By Gretschman for Occupy World Writes
Violence in Chicago escalated when federal troops came to break the 1894 Pullman factory strike, as illustrated in this drawing from Harper’s Weekly. More than one thousand rail cars were destroyed, and 13 people were killed. (Photo courtesy Chicago Historical Society) via WikiMediaCommons.
As we read about yesterday, the Right -to -Work (for less) folks don’t believe in honoring “Labor Day” since the holiday has the connotation of honoring organized labor.
Yesterday marked the 120th anniversary of the United States holiday known as “Labor Day”.
in 1894 President Grover Cleveland asked Congress to declare a holiday celebrating “labor” on the first Monday in September. The reasons behind his request were as convoluted as the Freedom Foundation”s decision to work on Labor Day- if you go to their website, you will find out that they took the Friday before Labor Day as a holiday. (yes we boycott the national holiday, but we WILL take a day off anyway) NO hypocrisy there, correct?
Labor unrest had been so prevalent in 1894 that President Cleveland had called out the National Guard to try to quell the national railroad strike. The Guard was ineffective at getting the striking workers back to work, and the leader of the American Railway Union, Eugene Debs, was imprisoned for 18 months for contempt of court for not calling off the strike when ordered to. A Federal Judge actually halted the strike by placing an injunction against the strike on the grounds that the strike interfered with the delivery of the US Mail, most of the which was delivered by train in 1894.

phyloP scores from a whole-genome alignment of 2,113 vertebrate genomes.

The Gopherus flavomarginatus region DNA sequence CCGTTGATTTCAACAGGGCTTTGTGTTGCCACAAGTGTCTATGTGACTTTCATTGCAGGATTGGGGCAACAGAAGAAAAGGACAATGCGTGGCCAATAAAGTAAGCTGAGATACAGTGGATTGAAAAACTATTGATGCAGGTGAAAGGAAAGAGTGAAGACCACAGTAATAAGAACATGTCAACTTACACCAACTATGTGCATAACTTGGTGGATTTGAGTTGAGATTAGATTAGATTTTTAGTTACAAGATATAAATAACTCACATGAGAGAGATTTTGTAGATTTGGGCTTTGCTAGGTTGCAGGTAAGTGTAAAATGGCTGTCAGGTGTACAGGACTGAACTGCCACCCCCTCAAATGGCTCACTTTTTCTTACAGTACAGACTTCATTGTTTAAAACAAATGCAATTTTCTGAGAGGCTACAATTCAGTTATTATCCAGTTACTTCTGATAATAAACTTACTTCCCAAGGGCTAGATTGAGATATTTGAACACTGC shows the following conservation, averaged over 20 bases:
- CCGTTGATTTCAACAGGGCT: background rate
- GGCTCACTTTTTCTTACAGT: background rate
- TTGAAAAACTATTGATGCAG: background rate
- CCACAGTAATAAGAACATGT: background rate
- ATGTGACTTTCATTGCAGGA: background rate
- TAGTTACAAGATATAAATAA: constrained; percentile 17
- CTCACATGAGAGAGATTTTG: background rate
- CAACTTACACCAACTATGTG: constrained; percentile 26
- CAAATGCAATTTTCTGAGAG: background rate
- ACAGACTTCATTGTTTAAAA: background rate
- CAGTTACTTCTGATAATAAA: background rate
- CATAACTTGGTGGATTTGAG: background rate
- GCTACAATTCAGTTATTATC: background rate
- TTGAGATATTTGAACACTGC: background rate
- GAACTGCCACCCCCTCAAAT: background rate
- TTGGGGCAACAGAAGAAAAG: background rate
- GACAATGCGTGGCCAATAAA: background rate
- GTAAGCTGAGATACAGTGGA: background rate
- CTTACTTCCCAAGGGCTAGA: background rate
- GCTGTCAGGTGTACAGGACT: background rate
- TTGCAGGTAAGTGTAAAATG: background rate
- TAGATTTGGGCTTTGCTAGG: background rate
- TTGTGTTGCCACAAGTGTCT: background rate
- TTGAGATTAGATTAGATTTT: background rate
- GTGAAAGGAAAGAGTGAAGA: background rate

Why did President Cleveland ask for the date to be in September? Because May 1 had already become an international day to celebrate “Labor”. Cleveland did not want the celebration in the United States to become “radicalized” by celebrating at the same time as other labor celebrations around the world.
Labor Day offered a day for organized labor to celebrate its’ achievements of a less than twelve hour workday and the 5 day work week. In the last 120 years, Labor Day ‘s significance has been a mirror to what is going on in the labor movement in the United States. Today the struggles with blatant hostility against unions shown by the Koch Brothers, the Tea Party, Walmart and other corporate “citizens” show us that ‘Labor Day’ is still a day hard fought for. (I think Walmart ran a “Labor Day Sale” promotion- although those workers did NOT get the day off.) The flip side of that fight is the fact that fast food workers and day care workers are seeing that union representation is part of the key to a better life.
Only time will tell if the United States will still have a Labor Day holiday 120 years from now. if so, what will be the reasons it is celebrated? If not, what will be the catalyst for it to no longer be significant?
LIVE BETTER, WORK UNION. We at Occupy World Writes hope you enjoyed your labor day for all the right reasons.